In 1996, after seven years of negotiations, the parties to this lengthy process signed the agreement to create a national park in the region covered by the Inuvialuit land claim, in the vicinity of Paulatuk, Northwest Territories. The short title for that agreement is the Tuktuk Nogait agreement.

In the Siglik dialect of Inuvialukton, Tuktut Nogait means “caribou calves”, which is not surprising since the park is at the heart of the Bluenose caribou herd's calving grounds.

As everyone knows, the reason for creating a park is that it protects a specific geographical aspect. The 16,340 square kilometers of Tuktuk Nogait Park will represent the natural region of tundra hills.

It is characterized by a rich biodiversity, for its hills and valleys offer lush vegetation and therefore an excellent habitat for the caribou and muskox. Its many cliffs and ramparts provide ideal nesting areas for birds of prey.

Within the park are archaeological sites which confirm that there was a human presence thousands of years ago. There have been settlements in a large part of the park at various times over the last millennium.

The region provides visitors with an opportunity to discover untouched Arctic landscapes, and to observe wildlife and plant life. Activities include hiking, camping, birdwatching, nature watching and photography.

According to the agreement, the objectives of the park's creation are as follows. First, to protect the Bluenose caribou herd and its calving and post-calving habitat.

Second, to protect in perpetuity a natural area in a region of tundra hills, and encourage the public to understand and appreciate the region in such a way as to leave it intact for coming generations.

Third, to promote co-operation among the Inuvialuit, the Government of Canada and the Government of the Northwest Territories in planning, operating and managing the park.

Fourth, to encourage and support the creation and maintenance of jobs and businesses in the region by permitting hunting within the park solely for subsistence purposes.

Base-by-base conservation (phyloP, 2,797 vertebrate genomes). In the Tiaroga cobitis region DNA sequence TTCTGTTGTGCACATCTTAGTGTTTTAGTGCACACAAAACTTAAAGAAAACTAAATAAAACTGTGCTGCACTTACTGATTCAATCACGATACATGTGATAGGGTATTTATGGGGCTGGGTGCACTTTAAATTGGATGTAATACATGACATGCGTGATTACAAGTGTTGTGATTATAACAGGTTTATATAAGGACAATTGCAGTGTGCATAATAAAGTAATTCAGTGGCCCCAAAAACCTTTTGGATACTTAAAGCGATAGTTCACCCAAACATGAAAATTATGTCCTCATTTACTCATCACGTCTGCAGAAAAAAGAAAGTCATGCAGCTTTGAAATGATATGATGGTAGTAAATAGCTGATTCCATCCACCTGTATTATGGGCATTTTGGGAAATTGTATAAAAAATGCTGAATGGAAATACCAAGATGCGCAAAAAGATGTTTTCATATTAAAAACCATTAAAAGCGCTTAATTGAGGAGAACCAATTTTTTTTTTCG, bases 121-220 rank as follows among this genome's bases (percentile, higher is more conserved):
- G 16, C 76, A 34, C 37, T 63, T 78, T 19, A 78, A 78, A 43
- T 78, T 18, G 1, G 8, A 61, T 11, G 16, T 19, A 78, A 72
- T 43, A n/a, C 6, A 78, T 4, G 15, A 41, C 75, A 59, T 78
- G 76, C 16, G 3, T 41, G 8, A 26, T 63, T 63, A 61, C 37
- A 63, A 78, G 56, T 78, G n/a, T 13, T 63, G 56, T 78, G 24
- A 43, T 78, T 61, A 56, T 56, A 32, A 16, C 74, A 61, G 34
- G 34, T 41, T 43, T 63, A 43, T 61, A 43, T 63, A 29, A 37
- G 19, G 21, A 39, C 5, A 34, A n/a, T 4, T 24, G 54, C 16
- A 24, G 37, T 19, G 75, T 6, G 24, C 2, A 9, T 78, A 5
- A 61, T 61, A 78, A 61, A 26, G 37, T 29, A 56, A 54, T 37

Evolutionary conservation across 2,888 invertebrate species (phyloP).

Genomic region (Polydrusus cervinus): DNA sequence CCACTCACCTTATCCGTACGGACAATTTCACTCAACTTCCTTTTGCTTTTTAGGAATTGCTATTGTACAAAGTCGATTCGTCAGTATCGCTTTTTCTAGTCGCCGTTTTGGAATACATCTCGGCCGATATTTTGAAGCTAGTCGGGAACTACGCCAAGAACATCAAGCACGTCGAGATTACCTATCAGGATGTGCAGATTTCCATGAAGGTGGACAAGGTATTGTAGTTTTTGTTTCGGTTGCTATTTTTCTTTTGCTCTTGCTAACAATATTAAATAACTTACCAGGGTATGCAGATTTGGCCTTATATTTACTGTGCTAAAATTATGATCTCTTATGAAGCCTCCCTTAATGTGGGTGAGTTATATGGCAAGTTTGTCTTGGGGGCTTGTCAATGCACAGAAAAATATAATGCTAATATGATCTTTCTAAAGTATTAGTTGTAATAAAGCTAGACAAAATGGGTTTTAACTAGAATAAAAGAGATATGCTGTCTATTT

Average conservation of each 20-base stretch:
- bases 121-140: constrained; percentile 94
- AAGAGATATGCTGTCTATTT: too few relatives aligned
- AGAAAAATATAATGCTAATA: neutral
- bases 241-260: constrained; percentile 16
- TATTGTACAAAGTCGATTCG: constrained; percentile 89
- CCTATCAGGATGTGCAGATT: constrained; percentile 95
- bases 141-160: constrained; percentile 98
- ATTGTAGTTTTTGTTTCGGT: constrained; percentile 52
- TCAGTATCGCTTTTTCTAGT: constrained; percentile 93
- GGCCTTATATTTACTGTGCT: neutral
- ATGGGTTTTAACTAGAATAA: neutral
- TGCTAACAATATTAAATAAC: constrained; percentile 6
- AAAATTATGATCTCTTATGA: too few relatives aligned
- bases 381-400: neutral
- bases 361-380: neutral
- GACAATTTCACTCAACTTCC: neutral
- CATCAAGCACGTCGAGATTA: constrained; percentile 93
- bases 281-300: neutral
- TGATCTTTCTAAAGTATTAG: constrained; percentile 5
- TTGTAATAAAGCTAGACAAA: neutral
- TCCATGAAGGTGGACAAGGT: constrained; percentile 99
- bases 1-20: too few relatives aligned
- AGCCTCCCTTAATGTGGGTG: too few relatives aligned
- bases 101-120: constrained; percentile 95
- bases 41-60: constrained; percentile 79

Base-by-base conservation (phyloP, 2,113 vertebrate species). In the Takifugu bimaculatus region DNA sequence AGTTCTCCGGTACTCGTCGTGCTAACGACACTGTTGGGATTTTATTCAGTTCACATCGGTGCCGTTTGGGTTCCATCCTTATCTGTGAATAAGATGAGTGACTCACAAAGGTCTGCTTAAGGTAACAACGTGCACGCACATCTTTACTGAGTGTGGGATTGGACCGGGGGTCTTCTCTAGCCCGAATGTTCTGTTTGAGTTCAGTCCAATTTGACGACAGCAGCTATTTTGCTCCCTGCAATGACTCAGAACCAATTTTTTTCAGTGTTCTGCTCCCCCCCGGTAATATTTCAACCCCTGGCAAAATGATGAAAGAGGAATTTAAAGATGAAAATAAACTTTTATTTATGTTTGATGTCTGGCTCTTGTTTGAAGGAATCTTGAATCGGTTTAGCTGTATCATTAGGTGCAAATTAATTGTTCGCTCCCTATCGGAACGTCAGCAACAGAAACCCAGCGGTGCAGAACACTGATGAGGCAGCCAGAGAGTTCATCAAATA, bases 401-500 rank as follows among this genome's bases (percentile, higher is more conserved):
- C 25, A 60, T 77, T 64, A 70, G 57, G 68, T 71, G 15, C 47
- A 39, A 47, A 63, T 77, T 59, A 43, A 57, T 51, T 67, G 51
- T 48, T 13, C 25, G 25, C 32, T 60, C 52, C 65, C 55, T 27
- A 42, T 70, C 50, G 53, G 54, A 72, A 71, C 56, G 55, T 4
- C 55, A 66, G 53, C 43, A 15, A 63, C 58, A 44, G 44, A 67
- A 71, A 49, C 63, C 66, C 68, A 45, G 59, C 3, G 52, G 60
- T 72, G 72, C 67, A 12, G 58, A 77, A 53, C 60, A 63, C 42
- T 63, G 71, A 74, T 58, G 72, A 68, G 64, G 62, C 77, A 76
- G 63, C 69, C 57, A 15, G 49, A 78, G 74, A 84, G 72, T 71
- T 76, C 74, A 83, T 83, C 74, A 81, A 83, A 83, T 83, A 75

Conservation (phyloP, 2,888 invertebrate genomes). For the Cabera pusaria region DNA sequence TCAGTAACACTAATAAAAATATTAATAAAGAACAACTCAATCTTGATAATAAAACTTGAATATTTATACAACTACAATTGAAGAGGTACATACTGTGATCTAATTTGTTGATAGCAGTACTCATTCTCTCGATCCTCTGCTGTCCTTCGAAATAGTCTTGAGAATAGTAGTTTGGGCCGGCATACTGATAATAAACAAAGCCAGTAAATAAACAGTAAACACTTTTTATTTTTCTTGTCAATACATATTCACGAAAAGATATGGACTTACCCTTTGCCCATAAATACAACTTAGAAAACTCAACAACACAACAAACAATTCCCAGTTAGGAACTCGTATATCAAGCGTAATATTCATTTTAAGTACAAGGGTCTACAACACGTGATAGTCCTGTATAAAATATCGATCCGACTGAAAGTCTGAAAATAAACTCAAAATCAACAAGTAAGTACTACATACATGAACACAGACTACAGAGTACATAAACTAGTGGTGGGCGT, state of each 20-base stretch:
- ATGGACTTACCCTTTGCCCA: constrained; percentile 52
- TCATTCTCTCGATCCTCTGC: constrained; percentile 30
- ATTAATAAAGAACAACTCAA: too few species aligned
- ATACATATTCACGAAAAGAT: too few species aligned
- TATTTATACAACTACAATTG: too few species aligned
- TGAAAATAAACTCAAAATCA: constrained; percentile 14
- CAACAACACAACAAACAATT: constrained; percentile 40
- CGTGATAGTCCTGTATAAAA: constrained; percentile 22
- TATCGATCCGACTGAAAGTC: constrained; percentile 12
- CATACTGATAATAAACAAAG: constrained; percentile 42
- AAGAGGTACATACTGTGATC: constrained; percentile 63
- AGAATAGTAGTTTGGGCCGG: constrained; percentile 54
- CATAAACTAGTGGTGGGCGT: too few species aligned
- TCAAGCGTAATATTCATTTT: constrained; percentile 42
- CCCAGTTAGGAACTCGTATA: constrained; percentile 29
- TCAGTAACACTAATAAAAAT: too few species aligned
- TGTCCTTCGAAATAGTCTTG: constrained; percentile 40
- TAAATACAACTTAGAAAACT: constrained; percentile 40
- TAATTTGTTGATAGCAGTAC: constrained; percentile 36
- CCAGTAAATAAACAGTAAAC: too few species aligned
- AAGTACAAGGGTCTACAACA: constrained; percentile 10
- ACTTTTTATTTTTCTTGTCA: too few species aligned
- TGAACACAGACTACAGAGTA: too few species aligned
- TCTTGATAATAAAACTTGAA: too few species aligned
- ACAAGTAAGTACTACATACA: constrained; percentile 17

Fifth, to promote greater understanding and respect for the Inuvialuit cultural heritage and the natural surroundings of this nation.

Sixth, to create an environment suitable for long term research on the ecological and cultural history of the park.

And, seventh, to preserve the park's ecological integrity.

The park will be managed jointly with the Inuvialuit community. The park's board of management will comprise five members, two appointed by the Inuvialuit, two by the federal government—including one on the recommendation of the Northwest Territories government—and a chair appointed with the approval of all parties.

The park board of management will reconcile the various objectives of natural preservation, economic development and respect for native traditions.

The agreement provides for the formulation of a training and community assistance plan to help the residents of Paulatuk develop tourist and economic resources for the park, the priority hiring of qualified Inuvialuit employees and the priority awarding of contracts to Inuvialuit businesses that meet the terms of the contract on the provision of quality goods and services.

In short, the establishment of the Tuktut Nogait park should benefit the Inuvialuit community and all Canadians by protecting and developing this region for generations to come.

However, the park project recently was the focus of a dispute between the Inuvialuit and the government. On February 19, Inuvialuit Regional Corporation CEO Nellie Cournoyea wrote the Secretary of State responsible for parks, asking him to revise the park boundaries.